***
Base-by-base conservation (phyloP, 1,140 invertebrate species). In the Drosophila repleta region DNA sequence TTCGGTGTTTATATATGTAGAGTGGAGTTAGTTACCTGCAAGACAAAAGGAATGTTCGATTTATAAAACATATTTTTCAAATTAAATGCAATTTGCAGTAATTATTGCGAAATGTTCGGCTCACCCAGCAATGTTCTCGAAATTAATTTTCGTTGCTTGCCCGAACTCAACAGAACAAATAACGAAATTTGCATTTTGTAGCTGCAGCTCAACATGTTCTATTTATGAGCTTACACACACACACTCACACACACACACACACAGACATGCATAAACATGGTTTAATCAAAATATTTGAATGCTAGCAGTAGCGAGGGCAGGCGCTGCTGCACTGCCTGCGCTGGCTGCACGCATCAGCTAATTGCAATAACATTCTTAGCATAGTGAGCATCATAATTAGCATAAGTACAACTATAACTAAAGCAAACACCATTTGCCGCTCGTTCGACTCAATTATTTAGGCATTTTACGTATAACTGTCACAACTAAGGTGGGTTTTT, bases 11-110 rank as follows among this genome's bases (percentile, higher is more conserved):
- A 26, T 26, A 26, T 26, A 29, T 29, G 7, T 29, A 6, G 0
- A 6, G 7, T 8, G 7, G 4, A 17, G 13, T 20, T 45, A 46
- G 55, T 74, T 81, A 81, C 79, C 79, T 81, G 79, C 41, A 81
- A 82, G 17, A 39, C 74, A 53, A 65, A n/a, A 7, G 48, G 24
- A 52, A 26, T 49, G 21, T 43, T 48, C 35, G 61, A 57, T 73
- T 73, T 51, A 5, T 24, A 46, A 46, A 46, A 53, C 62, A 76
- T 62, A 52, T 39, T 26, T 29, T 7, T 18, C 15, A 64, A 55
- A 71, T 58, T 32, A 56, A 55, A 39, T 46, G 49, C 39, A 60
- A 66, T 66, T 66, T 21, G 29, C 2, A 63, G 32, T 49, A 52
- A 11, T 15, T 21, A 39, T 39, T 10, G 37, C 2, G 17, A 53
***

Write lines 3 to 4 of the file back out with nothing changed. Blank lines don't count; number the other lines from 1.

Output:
- A 6, G 7, T 8, G 7, G 4, A 17, G 13, T 20, T 45, A 46
- G 55, T 74, T 81, A 81, C 79, C 79, T 81, G 79, C 41, A 81